As Hilton, Marriott Reach Colossus Scale, US Accommodations Sector Seen Ripe for More Consolidation

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Fitch Ratings Views Hyatt in Potential ‘Kingmaker’ Position as Other Competitors Face Growing Size Benefit of Top 2 Rivals

Grand Hyatt, Washington, DC
Grand Hyatt, Washington, DC The growing size and rates power of the 2 mega U.S. hotel brand names is modifying the competitive landscape of the hospitality market and will likely lead to more consolidation, according to recent analysis by Fitch Rankings.

Marriott and Hilton stand head-and-shoulders above their peers in regards to system size and average everyday space rates (ADR). They also appear to be taking advancement share far from smaller brand name operators. The scale-related competitive benefit usually translates into such things as lower acquiring and space circulation expenses, bigger client commitment benefits programs, and more clout in drawing in property owners and franchisees.

To compete, smaller competitors, such as Accor, InterContinental and Wyndham, will need to include more rooms across the cost spectrum to stay competitive, Fitch asserts.

Nevertheless, smaller sized accommodations operators run the risk of taking on too much balance sheet risk to grow their rooms systems, which could damage credit quality, specifically smaller operators focused on the luxury and upscale sectors that Marriott and Hilton dominate, the rankings company notes, which compiled a chart of prospective targets for more market debt consolidation.

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While Hyatt would appear to be a logical acquisition target for operators such as Accor, Intercontinental and Wyndham offered its above-average ADR, Fitch stated Hyatt’s dual class structure complicates any potential sale without the approval of the Pritzker family, Hyatt’s controlling investor.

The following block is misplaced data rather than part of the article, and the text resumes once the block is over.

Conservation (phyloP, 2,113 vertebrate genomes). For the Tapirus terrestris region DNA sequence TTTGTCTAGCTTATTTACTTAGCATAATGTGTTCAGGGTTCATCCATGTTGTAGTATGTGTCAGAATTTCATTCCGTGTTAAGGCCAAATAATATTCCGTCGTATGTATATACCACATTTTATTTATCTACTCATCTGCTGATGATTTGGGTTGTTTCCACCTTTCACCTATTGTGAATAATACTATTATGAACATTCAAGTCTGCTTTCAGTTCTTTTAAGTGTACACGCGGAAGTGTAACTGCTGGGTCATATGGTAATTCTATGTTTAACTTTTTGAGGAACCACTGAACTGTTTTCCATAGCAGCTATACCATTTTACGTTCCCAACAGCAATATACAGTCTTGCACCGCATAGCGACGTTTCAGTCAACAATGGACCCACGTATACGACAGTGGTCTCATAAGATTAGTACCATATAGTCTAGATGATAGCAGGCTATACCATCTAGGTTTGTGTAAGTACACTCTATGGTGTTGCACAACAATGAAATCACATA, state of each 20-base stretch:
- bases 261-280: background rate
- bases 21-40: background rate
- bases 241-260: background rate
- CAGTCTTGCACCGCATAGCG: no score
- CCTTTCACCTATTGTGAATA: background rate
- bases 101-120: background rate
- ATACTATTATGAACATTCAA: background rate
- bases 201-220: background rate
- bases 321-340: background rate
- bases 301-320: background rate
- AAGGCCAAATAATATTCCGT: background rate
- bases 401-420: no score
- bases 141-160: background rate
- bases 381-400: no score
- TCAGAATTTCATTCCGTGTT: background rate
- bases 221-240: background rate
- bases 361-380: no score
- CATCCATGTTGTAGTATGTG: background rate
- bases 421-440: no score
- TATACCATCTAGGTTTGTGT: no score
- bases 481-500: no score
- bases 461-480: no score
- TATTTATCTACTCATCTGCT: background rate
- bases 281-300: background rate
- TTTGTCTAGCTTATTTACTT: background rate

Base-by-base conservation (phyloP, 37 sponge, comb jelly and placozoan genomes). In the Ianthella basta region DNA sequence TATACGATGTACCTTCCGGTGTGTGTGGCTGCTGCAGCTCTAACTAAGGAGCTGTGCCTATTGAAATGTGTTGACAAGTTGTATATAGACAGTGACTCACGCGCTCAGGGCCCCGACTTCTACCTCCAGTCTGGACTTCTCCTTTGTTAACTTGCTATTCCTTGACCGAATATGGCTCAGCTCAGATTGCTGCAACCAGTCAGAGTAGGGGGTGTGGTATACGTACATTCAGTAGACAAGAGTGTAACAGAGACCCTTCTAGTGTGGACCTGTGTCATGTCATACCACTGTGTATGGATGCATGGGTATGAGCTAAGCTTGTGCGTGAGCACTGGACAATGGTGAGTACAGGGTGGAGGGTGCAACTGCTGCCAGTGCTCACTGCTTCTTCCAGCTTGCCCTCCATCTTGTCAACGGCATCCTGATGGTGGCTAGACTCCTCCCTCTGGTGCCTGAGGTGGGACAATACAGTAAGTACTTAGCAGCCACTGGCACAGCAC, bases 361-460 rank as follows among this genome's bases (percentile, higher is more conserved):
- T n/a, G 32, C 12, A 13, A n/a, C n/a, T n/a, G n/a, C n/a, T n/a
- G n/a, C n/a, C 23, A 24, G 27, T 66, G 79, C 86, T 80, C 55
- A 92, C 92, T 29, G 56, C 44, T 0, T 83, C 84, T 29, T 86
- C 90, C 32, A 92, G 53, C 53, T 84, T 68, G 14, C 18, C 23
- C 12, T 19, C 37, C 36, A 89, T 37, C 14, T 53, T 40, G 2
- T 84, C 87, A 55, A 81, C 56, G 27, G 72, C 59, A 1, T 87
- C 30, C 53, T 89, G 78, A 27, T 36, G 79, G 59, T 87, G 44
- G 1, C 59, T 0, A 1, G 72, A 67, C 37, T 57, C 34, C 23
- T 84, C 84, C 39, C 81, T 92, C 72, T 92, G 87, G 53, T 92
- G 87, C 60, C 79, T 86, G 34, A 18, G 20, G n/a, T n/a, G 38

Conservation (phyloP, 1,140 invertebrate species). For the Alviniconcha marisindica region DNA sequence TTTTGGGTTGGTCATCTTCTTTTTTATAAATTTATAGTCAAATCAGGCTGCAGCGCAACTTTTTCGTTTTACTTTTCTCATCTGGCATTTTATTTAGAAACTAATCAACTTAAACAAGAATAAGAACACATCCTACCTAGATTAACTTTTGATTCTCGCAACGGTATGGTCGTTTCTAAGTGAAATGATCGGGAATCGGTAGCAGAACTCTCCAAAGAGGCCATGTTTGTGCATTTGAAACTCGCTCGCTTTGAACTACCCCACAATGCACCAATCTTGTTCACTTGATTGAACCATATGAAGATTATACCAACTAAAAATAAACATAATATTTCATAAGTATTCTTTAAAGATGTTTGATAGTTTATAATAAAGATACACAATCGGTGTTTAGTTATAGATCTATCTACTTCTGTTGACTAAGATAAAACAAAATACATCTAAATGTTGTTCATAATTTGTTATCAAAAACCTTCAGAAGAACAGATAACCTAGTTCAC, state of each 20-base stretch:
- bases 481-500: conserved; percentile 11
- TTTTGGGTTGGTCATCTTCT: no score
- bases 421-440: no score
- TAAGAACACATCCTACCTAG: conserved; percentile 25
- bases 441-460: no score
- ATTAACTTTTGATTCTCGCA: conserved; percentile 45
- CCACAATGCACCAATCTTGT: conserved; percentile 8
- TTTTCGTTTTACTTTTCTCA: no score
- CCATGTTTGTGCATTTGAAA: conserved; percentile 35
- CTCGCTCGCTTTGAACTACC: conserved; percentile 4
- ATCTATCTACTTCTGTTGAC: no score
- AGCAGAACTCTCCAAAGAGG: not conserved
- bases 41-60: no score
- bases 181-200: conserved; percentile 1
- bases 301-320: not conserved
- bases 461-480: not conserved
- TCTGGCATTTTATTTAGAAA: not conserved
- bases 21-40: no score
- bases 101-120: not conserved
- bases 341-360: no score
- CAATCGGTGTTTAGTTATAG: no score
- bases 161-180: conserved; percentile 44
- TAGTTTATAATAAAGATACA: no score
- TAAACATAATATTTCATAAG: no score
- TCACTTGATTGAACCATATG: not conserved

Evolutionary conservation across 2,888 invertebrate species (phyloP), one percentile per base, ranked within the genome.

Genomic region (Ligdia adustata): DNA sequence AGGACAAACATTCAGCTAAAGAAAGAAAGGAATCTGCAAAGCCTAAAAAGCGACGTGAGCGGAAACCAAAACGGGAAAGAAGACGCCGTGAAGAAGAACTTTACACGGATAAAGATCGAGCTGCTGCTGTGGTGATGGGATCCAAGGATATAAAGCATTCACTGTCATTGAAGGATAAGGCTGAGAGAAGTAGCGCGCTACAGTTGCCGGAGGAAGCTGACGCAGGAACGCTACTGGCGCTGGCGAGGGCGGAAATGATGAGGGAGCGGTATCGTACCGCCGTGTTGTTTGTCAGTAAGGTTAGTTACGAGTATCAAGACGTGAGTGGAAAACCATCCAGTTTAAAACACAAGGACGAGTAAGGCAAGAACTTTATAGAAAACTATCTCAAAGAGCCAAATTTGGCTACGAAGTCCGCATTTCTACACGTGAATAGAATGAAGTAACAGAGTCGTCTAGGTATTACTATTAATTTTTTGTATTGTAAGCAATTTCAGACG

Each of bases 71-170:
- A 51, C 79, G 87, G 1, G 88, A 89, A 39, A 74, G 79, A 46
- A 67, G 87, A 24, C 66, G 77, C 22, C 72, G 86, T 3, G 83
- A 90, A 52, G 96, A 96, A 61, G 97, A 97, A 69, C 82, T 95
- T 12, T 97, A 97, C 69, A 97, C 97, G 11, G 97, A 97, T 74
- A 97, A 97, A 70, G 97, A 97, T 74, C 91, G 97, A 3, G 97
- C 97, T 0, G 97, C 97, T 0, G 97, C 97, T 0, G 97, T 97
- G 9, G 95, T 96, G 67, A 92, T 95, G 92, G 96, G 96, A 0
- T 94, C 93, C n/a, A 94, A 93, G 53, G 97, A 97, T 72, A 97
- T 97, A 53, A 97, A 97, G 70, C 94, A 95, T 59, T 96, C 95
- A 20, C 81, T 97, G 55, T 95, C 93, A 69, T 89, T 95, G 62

This month, Marriott International (NYSE: MAR) reported that its systemwide North American ADR increased 1.3% to $161.01 for the second quarter compared to a year earlier. The business included approximately 16,000 spaces during the second quarter, consisting of almost 2,300 rooms transformed from competitor brand names.

Hilton Worldwide Holdings (NYSE: HLT) added 13,400 net rooms in the second quarter, representing around 30% development from the same period in 2016. Its U.S. ADR increased 1.1% to $149.27 over the same quarter a year ago.

Hyatt Hotels Corp. (NYSE: H) reported including far less 3,366 spaces and its systemwide ADR increased simply 0.2%.

Hotel franchisees and owners are revealing a clear choice to aligning their hotels with the largest brands that use the largest consumer commitment reward systems. Marriott-branded rooms consisted of 28.1% of the U.S. hotel development pipeline since July 31, inning accordance with STR Global. This is well above the business’s 14.9% share of existing U.S. rooms supply.

Comparable procedures for Hilton, the industry’s second-largest player, were 23.4% and 12.1%, respectively.

Hyatt-branded hotels, on the other hand, consisted of 2.7% of overall spaces in the U.S. hotel pipeline, which approximately matches its share of the existing stock.

Fitch Scores anticipates U.S. lodging industry RevPAR development to decelerate in second-half 2017, but stay decently favorable (in the low single digits) through 2018.

Need from leisure tourists is anticipated to outpace group and corporate hotel business for the same duration, with organisation travel projected to stay lackluster through the balance of 2017 and 2018, Fitch said.

Nevertheless, Fitch included, total brand-new hotel supply will remain at or above need for the balance of this upcycle. For the most part, these brand-new spaces are focused in the restricted service sector.

The number of spaces under building is reasonably below its prior cycle peak. However, the pipeline is 27% above its previous peak after including rooms in final planning, which have a high completion possibility. The impact of the elevated supply varies by market, Fitch added, with New York, Nashville, Seattle, Dallas and Miami being of particular concern.

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